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How Qatar Got its Food Back

 

A look at how a small nation, facing the biggest crisis in its 45-year history, found a way to feed itself and assert its independence. 

Written by Ross Dias

 
Illustration by Dale Crosby Close

Illustration by Dale Crosby Close

 

For the tiny peninsular Qatar, sharing a border with Saudi Arabia, the United Arab Emirates (UAE), and Bahrain has helped foster a strong sense of camaraderie between the Middle Eastern nations. Citizens of the region shared a familial bond with their neighbours, while the countries shared resources and (fairly) open borders. The large cultural hubs – Doha, Riyadh, and Dubai – have continually engaged in a healthy competition to outdo one another by building taller skyscrapers, bigger malls, and larger man-made islands. However, earlier in 2017, that friendly rivalry turned hostile when Saudi Arabia, Bahrain, and UAE suddenly severed diplomatic ties and enforced a strict blockade against the travel of resources and people between the countries. Political affiliations aside, with state-owned Al Jazeera, the upcoming FIFA World Cup in 2022, and an abundance in natural gas, Qatar was steadily growing in its international prominence to the chagrin of its neighbours. The Saudi bloc (with support from President Donald Trump) claimed Qatar sponsored extremism and terrorism, a statement that was quickly delegitimized by international governmental bodies, including officials in the U.S. government. Still, the real questions for Qatar’s 2.5 million residents in the hours immediately following the blockade were about food. Qatar was, and still is, entirely reliant on imports to sustain its current populations, a major crutch in the country’s independent food security. How would a nation that imports upwards of 90 percent of its food resources feed itself?

Residents rushed to stock up on imported basics like rice, frozen meats, bottled water, and milk, despite assurance from the foreign affairs ministry that normal life would not be impacted by the closing of the border. The Filipino government – a country with around 200,000 citizens living in Qatar – banned more citizens from entering the country for fear of food shortages and ensuing riots. Given the circumstances, a dire scenario was not entirely inconceivable given that Qatar produces only a tiny fraction of its daily food needs locally, but a day later, that ban was mostly lifted. True to the Qatari government’s word, the country's resources were keeping pace, rescued partially by Qatar’s allies (like Turkey and Iran) that sent in dairy products and produce by plane. The quick turnaround left no time for Arabic or English inscriptions to be placed on the Turkish products, leading to government to distribute tables with translation for terms like “full-fat,” “expiry date,” and “natural.”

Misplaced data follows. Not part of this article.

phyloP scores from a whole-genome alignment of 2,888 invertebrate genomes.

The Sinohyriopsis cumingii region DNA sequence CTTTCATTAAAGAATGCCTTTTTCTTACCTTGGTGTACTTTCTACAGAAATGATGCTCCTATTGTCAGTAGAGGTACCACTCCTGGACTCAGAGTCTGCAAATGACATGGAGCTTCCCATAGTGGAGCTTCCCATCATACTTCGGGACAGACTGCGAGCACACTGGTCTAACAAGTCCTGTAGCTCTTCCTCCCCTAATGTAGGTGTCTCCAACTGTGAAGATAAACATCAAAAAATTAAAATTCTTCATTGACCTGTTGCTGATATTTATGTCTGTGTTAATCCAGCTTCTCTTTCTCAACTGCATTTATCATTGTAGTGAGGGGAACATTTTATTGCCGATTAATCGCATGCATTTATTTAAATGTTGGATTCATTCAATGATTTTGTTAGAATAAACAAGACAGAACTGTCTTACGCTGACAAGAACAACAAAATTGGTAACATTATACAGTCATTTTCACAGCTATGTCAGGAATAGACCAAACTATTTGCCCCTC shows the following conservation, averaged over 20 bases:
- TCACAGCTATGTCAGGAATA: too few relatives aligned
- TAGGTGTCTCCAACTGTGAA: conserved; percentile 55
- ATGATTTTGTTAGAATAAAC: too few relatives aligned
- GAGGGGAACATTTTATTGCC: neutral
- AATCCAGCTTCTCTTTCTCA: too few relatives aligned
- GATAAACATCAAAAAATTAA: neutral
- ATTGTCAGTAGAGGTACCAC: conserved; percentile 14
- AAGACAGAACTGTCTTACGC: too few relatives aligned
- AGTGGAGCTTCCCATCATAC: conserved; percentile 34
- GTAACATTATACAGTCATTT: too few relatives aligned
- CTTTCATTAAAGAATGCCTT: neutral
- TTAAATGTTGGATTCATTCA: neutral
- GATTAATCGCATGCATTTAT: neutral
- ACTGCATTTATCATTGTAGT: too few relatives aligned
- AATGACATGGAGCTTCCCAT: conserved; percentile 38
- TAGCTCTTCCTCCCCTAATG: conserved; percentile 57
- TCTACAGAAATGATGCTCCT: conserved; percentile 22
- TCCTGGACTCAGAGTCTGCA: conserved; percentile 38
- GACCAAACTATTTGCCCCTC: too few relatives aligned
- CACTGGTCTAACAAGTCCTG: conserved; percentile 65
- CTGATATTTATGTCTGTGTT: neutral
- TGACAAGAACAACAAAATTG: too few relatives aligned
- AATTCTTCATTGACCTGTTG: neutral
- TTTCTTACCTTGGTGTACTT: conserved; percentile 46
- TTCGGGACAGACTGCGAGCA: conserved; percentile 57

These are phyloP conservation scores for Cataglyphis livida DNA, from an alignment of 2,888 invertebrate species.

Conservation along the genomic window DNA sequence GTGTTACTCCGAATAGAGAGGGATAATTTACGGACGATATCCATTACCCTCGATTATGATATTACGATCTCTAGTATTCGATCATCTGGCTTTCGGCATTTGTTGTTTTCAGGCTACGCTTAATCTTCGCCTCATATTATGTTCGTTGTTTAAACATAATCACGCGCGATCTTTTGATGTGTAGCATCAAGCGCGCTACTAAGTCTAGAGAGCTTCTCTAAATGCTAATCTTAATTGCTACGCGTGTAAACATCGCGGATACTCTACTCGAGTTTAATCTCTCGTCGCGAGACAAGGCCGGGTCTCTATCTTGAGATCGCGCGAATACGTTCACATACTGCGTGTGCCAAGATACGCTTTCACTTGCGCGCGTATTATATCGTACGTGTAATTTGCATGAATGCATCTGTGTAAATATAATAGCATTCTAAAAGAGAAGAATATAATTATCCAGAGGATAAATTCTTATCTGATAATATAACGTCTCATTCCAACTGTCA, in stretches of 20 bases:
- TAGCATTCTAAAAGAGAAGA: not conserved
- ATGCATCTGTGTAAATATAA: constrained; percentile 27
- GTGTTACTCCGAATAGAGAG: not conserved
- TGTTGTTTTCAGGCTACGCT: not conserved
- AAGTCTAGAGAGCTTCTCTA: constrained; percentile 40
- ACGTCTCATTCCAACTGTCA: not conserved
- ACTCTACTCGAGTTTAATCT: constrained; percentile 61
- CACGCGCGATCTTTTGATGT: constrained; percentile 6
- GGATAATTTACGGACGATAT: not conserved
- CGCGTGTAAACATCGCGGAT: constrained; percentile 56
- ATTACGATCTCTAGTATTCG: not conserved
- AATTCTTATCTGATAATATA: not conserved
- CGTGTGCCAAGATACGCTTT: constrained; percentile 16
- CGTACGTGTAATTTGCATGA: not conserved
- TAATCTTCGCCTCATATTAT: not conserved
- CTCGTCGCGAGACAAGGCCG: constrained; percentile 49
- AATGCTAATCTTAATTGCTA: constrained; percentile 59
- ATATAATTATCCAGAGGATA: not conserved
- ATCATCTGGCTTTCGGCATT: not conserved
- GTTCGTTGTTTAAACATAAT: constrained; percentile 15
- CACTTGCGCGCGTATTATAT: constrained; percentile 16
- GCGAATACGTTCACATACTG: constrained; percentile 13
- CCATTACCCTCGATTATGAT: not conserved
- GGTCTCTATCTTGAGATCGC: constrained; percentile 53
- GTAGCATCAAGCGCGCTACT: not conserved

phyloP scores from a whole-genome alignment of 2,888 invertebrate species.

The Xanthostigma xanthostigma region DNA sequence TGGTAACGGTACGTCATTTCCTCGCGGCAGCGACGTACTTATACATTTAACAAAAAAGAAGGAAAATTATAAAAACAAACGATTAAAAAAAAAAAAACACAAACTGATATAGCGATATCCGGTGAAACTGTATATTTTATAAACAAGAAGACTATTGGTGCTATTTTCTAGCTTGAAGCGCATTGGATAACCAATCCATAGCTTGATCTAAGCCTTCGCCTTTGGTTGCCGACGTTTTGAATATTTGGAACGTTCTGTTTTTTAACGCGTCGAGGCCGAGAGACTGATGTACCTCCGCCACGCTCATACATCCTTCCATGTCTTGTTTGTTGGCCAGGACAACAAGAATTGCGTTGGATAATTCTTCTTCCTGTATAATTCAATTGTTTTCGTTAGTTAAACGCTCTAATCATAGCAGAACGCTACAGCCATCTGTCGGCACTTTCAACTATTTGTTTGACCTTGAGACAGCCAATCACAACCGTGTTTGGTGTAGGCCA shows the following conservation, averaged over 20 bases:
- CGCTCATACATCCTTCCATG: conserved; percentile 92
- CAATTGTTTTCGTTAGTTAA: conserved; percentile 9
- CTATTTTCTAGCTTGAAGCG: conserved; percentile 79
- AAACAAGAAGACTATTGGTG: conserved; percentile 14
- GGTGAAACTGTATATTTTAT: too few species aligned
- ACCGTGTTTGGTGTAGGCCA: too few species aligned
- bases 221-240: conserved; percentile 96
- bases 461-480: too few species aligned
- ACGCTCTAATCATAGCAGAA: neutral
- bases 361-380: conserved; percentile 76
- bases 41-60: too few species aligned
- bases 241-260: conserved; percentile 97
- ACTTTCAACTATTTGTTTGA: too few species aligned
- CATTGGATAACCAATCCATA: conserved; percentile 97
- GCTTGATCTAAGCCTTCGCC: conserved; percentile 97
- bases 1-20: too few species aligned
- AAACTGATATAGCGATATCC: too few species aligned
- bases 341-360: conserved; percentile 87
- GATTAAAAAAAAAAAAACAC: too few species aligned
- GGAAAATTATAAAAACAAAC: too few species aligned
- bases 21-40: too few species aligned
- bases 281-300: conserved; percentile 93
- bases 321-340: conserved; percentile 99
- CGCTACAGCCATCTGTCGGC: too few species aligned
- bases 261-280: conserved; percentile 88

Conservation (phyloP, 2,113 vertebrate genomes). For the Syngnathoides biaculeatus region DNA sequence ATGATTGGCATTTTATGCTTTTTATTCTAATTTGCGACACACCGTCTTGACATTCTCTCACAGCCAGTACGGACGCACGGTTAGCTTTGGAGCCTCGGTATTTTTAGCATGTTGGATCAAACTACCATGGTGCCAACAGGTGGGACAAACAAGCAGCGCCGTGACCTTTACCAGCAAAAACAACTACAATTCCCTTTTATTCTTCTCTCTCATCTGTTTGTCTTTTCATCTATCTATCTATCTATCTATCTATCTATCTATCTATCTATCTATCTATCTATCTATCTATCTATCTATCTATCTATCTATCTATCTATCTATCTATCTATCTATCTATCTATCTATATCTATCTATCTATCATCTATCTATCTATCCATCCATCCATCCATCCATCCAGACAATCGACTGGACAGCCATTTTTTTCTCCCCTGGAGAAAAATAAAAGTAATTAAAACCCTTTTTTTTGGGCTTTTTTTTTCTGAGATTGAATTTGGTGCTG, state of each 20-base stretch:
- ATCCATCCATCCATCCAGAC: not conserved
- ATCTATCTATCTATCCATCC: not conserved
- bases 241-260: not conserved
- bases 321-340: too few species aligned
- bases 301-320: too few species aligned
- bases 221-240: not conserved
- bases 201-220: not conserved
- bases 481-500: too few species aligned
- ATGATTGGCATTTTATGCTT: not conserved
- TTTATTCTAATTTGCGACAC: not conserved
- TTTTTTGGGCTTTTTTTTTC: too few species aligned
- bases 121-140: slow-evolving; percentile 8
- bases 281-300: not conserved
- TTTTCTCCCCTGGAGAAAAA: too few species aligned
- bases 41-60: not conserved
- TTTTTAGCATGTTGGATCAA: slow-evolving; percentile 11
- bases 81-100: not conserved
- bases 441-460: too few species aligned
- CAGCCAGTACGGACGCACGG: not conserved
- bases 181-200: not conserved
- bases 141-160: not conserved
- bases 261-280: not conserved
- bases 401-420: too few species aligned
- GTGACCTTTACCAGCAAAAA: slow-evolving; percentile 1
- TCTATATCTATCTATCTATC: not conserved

Aside from the introduction of different imported goods, the crisis shone a new light on Qatari products. The crisis was a catalyst for consumers to be less reliant on familiar imported goods and search for small-scale producers in the country, including decades-old bakeries and newer health-conscious juicers. On social media, users shared lists of local producers and shelves full of Qatari products at grocery stores alongside messages of political support to the country's leaders. The Qatari Ministry of Economy and Commerce ramped up a campaign that promoted Qatar-made products, including poultry, dairy, baked goods, and even snack foods as a way to replace prominent regional food brands, like Saudi Arabia’s Almarai. With a vision of fulfilling a third of Qatar's dairy needs before the blockade, local company Baladna expedited plans to import 4000 cows into the country from Europe and Australia. Smaller initiatives like cold-pressed juices and honey from Qatari-owned start-up businesses brought on another layer of supporting local, organic produce. With several outposts of luxury food chains and restaurants by renowned chefs, including Alain Ducasse and Sanjeev Kapoor, Doha's food scene has always been international in taste, but what the country lacked before the blockade was national support of local products. Although politically and socially unfavourable, the crisis has been a good exercise in bolstering Qatar’s food network by encouraging pride in quality homegrown products. While the Goliath-esque Saudi bloc may have expected a quick and meek response to their sanctions, the crisis has been a much needed wake-up call for a country so reliant on others to showcase a little more independence.

 

 
PoliticsRoss Vernon Dias